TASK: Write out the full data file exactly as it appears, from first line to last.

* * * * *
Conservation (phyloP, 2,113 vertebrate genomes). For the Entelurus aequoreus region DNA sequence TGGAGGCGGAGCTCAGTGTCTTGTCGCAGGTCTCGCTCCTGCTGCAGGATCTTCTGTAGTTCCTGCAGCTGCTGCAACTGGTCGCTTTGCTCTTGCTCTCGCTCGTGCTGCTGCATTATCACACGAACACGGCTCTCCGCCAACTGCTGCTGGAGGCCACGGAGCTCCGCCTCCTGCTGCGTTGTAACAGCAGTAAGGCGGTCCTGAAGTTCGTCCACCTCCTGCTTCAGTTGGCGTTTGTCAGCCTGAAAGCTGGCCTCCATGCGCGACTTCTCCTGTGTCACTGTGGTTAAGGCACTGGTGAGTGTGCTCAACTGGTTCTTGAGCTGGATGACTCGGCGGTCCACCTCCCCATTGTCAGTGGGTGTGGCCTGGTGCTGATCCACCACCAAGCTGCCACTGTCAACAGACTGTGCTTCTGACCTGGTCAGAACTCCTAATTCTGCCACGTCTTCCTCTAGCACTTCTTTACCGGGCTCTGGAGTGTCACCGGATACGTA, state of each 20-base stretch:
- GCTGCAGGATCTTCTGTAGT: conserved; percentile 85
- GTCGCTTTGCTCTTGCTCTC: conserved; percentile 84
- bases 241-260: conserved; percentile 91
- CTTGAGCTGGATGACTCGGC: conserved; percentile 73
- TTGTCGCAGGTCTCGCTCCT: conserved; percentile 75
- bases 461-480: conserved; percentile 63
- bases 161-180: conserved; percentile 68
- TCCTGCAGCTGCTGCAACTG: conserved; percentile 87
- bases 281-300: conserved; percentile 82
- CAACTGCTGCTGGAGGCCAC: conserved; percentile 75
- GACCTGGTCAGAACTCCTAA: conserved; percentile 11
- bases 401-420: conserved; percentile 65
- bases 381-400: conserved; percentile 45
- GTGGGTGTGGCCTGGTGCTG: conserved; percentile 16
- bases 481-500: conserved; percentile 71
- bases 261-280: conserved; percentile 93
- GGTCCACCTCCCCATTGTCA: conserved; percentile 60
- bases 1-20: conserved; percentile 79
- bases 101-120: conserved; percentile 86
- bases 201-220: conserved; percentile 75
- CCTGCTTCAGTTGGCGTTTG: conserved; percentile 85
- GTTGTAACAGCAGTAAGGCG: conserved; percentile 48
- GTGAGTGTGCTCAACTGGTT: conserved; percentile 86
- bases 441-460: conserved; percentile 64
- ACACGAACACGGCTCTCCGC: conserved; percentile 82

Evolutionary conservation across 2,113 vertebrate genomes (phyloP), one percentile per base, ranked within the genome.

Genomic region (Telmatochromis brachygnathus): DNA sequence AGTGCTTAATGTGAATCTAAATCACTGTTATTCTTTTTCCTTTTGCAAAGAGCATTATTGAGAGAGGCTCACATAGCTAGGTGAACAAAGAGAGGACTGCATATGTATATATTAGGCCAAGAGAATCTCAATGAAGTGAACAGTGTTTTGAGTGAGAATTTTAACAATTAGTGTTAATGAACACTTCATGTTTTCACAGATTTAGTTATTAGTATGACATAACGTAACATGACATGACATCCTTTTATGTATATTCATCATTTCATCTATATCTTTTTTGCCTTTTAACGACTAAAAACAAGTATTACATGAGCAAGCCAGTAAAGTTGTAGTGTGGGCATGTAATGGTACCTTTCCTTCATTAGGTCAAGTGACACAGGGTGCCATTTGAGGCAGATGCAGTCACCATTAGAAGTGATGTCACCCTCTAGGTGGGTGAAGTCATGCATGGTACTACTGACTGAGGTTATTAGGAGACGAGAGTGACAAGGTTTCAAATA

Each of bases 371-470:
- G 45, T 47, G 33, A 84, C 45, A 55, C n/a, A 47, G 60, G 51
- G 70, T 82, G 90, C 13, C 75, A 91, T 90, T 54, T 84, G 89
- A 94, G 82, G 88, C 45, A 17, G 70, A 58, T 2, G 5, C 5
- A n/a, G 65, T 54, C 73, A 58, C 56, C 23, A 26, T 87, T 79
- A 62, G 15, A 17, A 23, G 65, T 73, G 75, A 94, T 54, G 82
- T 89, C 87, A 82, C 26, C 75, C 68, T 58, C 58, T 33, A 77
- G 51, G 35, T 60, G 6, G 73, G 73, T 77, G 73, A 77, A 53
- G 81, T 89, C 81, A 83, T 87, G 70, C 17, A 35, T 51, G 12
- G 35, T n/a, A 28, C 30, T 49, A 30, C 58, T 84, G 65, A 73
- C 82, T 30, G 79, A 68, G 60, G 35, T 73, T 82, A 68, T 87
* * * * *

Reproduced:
Conservation (phyloP, 2,113 vertebrate genomes). For the Entelurus aequoreus region DNA sequence TGGAGGCGGAGCTCAGTGTCTTGTCGCAGGTCTCGCTCCTGCTGCAGGATCTTCTGTAGTTCCTGCAGCTGCTGCAACTGGTCGCTTTGCTCTTGCTCTCGCTCGTGCTGCTGCATTATCACACGAACACGGCTCTCCGCCAACTGCTGCTGGAGGCCACGGAGCTCCGCCTCCTGCTGCGTTGTAACAGCAGTAAGGCGGTCCTGAAGTTCGTCCACCTCCTGCTTCAGTTGGCGTTTGTCAGCCTGAAAGCTGGCCTCCATGCGCGACTTCTCCTGTGTCACTGTGGTTAAGGCACTGGTGAGTGTGCTCAACTGGTTCTTGAGCTGGATGACTCGGCGGTCCACCTCCCCATTGTCAGTGGGTGTGGCCTGGTGCTGATCCACCACCAAGCTGCCACTGTCAACAGACTGTGCTTCTGACCTGGTCAGAACTCCTAATTCTGCCACGTCTTCCTCTAGCACTTCTTTACCGGGCTCTGGAGTGTCACCGGATACGTA, state of each 20-base stretch:
- GCTGCAGGATCTTCTGTAGT: conserved; percentile 85
- GTCGCTTTGCTCTTGCTCTC: conserved; percentile 84
- bases 241-260: conserved; percentile 91
- CTTGAGCTGGATGACTCGGC: conserved; percentile 73
- TTGTCGCAGGTCTCGCTCCT: conserved; percentile 75
- bases 461-480: conserved; percentile 63
- bases 161-180: conserved; percentile 68
- TCCTGCAGCTGCTGCAACTG: conserved; percentile 87
- bases 281-300: conserved; percentile 82
- CAACTGCTGCTGGAGGCCAC: conserved; percentile 75
- GACCTGGTCAGAACTCCTAA: conserved; percentile 11
- bases 401-420: conserved; percentile 65
- bases 381-400: conserved; percentile 45
- GTGGGTGTGGCCTGGTGCTG: conserved; percentile 16
- bases 481-500: conserved; percentile 71
- bases 261-280: conserved; percentile 93
- GGTCCACCTCCCCATTGTCA: conserved; percentile 60
- bases 1-20: conserved; percentile 79
- bases 101-120: conserved; percentile 86
- bases 201-220: conserved; percentile 75
- CCTGCTTCAGTTGGCGTTTG: conserved; percentile 85
- GTTGTAACAGCAGTAAGGCG: conserved; percentile 48
- GTGAGTGTGCTCAACTGGTT: conserved; percentile 86
- bases 441-460: conserved; percentile 64
- ACACGAACACGGCTCTCCGC: conserved; percentile 82

Evolutionary conservation across 2,113 vertebrate genomes (phyloP), one percentile per base, ranked within the genome.

Genomic region (Telmatochromis brachygnathus): DNA sequence AGTGCTTAATGTGAATCTAAATCACTGTTATTCTTTTTCCTTTTGCAAAGAGCATTATTGAGAGAGGCTCACATAGCTAGGTGAACAAAGAGAGGACTGCATATGTATATATTAGGCCAAGAGAATCTCAATGAAGTGAACAGTGTTTTGAGTGAGAATTTTAACAATTAGTGTTAATGAACACTTCATGTTTTCACAGATTTAGTTATTAGTATGACATAACGTAACATGACATGACATCCTTTTATGTATATTCATCATTTCATCTATATCTTTTTTGCCTTTTAACGACTAAAAACAAGTATTACATGAGCAAGCCAGTAAAGTTGTAGTGTGGGCATGTAATGGTACCTTTCCTTCATTAGGTCAAGTGACACAGGGTGCCATTTGAGGCAGATGCAGTCACCATTAGAAGTGATGTCACCCTCTAGGTGGGTGAAGTCATGCATGGTACTACTGACTGAGGTTATTAGGAGACGAGAGTGACAAGGTTTCAAATA

Each of bases 371-470:
- G 45, T 47, G 33, A 84, C 45, A 55, C n/a, A 47, G 60, G 51
- G 70, T 82, G 90, C 13, C 75, A 91, T 90, T 54, T 84, G 89
- A 94, G 82, G 88, C 45, A 17, G 70, A 58, T 2, G 5, C 5
- A n/a, G 65, T 54, C 73, A 58, C 56, C 23, A 26, T 87, T 79
- A 62, G 15, A 17, A 23, G 65, T 73, G 75, A 94, T 54, G 82
- T 89, C 87, A 82, C 26, C 75, C 68, T 58, C 58, T 33, A 77
- G 51, G 35, T 60, G 6, G 73, G 73, T 77, G 73, A 77, A 53
- G 81, T 89, C 81, A 83, T 87, G 70, C 17, A 35, T 51, G 12
- G 35, T n/a, A 28, C 30, T 49, A 30, C 58, T 84, G 65, A 73
- C 82, T 30, G 79, A 68, G 60, G 35, T 73, T 82, A 68, T 87